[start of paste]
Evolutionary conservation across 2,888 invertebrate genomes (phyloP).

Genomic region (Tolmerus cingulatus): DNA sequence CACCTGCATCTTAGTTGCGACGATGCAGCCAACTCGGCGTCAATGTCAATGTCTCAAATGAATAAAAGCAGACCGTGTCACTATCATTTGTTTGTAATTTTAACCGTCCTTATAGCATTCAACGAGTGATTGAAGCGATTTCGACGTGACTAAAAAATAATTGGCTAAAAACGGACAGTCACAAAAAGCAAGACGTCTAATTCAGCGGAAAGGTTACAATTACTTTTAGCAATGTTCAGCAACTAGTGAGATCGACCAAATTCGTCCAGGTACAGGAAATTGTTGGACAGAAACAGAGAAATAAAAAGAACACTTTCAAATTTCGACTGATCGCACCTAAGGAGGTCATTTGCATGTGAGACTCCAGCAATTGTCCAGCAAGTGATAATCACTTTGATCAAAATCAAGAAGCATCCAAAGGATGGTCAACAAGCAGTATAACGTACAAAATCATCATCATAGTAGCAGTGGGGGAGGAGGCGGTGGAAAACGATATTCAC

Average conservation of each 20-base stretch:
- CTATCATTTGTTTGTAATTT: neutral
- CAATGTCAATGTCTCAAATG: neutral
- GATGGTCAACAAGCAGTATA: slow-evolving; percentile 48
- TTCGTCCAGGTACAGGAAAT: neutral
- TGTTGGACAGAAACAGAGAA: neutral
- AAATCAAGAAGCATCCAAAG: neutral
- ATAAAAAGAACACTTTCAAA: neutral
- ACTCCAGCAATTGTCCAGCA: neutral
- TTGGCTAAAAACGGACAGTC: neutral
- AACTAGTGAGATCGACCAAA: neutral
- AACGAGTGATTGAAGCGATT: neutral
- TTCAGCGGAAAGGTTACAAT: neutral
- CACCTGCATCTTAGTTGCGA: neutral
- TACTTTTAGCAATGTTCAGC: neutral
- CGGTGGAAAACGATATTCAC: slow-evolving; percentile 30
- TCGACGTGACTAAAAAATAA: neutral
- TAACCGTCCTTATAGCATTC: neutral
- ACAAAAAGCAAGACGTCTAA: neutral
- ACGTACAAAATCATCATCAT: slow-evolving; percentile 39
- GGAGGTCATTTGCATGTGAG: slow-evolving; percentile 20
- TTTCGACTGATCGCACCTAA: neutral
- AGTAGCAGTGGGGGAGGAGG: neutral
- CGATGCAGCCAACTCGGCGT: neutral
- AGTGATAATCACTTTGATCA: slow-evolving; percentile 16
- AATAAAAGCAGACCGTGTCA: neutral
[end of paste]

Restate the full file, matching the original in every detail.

Evolutionary conservation across 2,888 invertebrate genomes (phyloP).

Genomic region (Tolmerus cingulatus): DNA sequence CACCTGCATCTTAGTTGCGACGATGCAGCCAACTCGGCGTCAATGTCAATGTCTCAAATGAATAAAAGCAGACCGTGTCACTATCATTTGTTTGTAATTTTAACCGTCCTTATAGCATTCAACGAGTGATTGAAGCGATTTCGACGTGACTAAAAAATAATTGGCTAAAAACGGACAGTCACAAAAAGCAAGACGTCTAATTCAGCGGAAAGGTTACAATTACTTTTAGCAATGTTCAGCAACTAGTGAGATCGACCAAATTCGTCCAGGTACAGGAAATTGTTGGACAGAAACAGAGAAATAAAAAGAACACTTTCAAATTTCGACTGATCGCACCTAAGGAGGTCATTTGCATGTGAGACTCCAGCAATTGTCCAGCAAGTGATAATCACTTTGATCAAAATCAAGAAGCATCCAAAGGATGGTCAACAAGCAGTATAACGTACAAAATCATCATCATAGTAGCAGTGGGGGAGGAGGCGGTGGAAAACGATATTCAC

Average conservation of each 20-base stretch:
- CTATCATTTGTTTGTAATTT: neutral
- CAATGTCAATGTCTCAAATG: neutral
- GATGGTCAACAAGCAGTATA: slow-evolving; percentile 48
- TTCGTCCAGGTACAGGAAAT: neutral
- TGTTGGACAGAAACAGAGAA: neutral
- AAATCAAGAAGCATCCAAAG: neutral
- ATAAAAAGAACACTTTCAAA: neutral
- ACTCCAGCAATTGTCCAGCA: neutral
- TTGGCTAAAAACGGACAGTC: neutral
- AACTAGTGAGATCGACCAAA: neutral
- AACGAGTGATTGAAGCGATT: neutral
- TTCAGCGGAAAGGTTACAAT: neutral
- CACCTGCATCTTAGTTGCGA: neutral
- TACTTTTAGCAATGTTCAGC: neutral
- CGGTGGAAAACGATATTCAC: slow-evolving; percentile 30
- TCGACGTGACTAAAAAATAA: neutral
- TAACCGTCCTTATAGCATTC: neutral
- ACAAAAAGCAAGACGTCTAA: neutral
- ACGTACAAAATCATCATCAT: slow-evolving; percentile 39
- GGAGGTCATTTGCATGTGAG: slow-evolving; percentile 20
- TTTCGACTGATCGCACCTAA: neutral
- AGTAGCAGTGGGGGAGGAGG: neutral
- CGATGCAGCCAACTCGGCGT: neutral
- AGTGATAATCACTTTGATCA: slow-evolving; percentile 16
- AATAAAAGCAGACCGTGTCA: neutral